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In his own words: Kody Davies’ road to redemption

Image: In his own words: Kody Davies' road to redemption

By Ian Aldous: As a standout amateur, Wales’ Kody Davies (10-1) had been chopping down every tree that stood in his way of winning a British title. The twenty-five-year-old had been fighting as a light-heavyweight and even won a title eliminator at 175lbs, but made the brave decision to drop down in weight when a different opportunity arose.

It was a step too far for the Frank Warren promoted, and Sam Jones managed southpaw, but he’ll likely be in domestic title contention back up at 175lbs imminently. Trained by former world champion Gavin Rees, Davies spoke to me over the phone about his career so far.

His long and very successful amateur career that included being part of Team GB:

“I started off boxing at a very young age of about eight or nine, and I took it a bit more seriously around thirteen. I won a few Welsh titles and got into the Welsh boxing team; got put forward for the British championships, which I won three times as a junior, youth, and a senior. Shortly after, I was put into Team GB, and I was there for a couple of years, traveled around the world fighting in the most prestigious tournaments, boxing world number ones, number twos, Olympic gold and silver medallists – I boxed everybody as an amateur. I turned pro, shortly after I left Team GB, with Gavin Rees, former world champion, and we’ve been progressing ever since.”

Some of the priceless sparring he gained as an amateur:

“Joshua Buatsi is one of the many I sparred with in Team GB, Lawrence Okolie, and all the boys on the circuit; we all sparred together and shared a ring, and we all learned valuable lessons from each other.”

His life now as a fighter stuck in isolation:

“It’s very detrimental to everybody’s lifestyle. Firstly, thank you to the NHS and everything that they’re doing to keep us all safe. There’s a way to train no matter what position you’re in. You can always go out and run, and if you’re lucky enough to hang yourself a bag up somewhere in your house or your back garden – there’s always ways to train.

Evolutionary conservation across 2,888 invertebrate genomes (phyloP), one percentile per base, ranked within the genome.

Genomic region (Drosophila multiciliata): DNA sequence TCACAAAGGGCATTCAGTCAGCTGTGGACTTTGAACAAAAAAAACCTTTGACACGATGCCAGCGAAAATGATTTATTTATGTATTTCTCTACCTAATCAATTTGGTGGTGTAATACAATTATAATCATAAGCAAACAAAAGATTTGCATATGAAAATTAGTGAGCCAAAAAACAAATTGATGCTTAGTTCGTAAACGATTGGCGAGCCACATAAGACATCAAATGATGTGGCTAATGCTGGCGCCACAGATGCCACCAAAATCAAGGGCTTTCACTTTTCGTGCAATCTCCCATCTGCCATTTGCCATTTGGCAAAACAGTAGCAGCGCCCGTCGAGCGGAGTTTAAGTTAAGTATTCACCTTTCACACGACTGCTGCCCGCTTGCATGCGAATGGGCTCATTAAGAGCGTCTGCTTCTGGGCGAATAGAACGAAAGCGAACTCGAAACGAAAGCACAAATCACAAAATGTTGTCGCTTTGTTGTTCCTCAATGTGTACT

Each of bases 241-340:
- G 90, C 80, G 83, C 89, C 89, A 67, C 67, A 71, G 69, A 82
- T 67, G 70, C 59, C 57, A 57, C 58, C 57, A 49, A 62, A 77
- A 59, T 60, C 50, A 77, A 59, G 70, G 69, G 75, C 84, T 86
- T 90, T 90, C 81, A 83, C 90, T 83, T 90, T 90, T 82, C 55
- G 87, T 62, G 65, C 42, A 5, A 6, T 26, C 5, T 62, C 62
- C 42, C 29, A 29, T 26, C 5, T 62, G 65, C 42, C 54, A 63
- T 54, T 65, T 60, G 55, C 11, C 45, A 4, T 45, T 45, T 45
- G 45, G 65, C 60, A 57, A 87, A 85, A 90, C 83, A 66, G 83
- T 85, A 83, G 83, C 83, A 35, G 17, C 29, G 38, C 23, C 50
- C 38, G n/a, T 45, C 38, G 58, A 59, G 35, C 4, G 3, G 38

“If you’re saying you can’t train, then you’re not trying hard enough. I’ve got some weights out in the garden and a punchbag hanging up in one of my friend’s barns. There’s ways and means to train, and I’m ticking over. It’s not the same as being in with Gavin every day, and we’re just staying active ready for when this lockdown is lifted, and we can get back to business.”

His thoughts on if excessive weight-cutting was the main reason he suffered his first defeat as a pro against Umar Sadiq, his first fight as a super-middleweight, in February:

“Yeah, definitely, that’s exactly the case. I love a challenge, and when the challenge presented itself to make super-middleweight, I grasped it with both hands. I think I abandoned boxing for that camp, and I was just completely focused on making weight. I felt great on the scales, and after I started eating things, I shouldn’t have been eating before the fight. I think that really messed me up (laughs). Credit to Umar, he did what he had to do, but I think it would be a completely different story if I was on my game.”

Prior to the Sadiq fight, Davies had won a British title eliminator at 175lbs against fellow undefeated contender, Zak Chelli, but any subsequent opportunities disappeared at that weight:

“What a nice win there, and I got put on the backburner again. It’s quite frustrating fighting in these eliminators that actually mean nothing, but we got the job done, and it was a good win nevertheless. Hopefully, I can get up to where I was there and push on for that title.”

Hopes for his next fight:

“It’d be nice to have a couple of fights this year; just be active. I won’t grumble if I got called up to fight in another big fight, and a lot of people won’t think I’m ready, but the last fight had to be taken with a pinch of salt. I knew when I woke up on the morning of the fight; I knew I was going to be in for a tough night. I wasn’t feeling myself all day. I knew I was going to be affected by making the weight. I learnt a valuable lesson.”

“I just want to get back in the mix, whether I fight a journeyman next or I go straight back in at that level. I just want to get back in the ring and feel good. I just want that feeling again. Whether it’s against (Shakan) Pitters or (Chad) Sugden or a journeyman; it don’t really matter. I just want to get back in there and right the wrongs from my previous fight.”

Davies wishes to thank his sponsors:

Batch Plant
420 CBD Range
We Are Eminent
Valley Water
Empire Pro Tape
All thanks to God

Kody Davies record is 10-1 with 3 knockouts.

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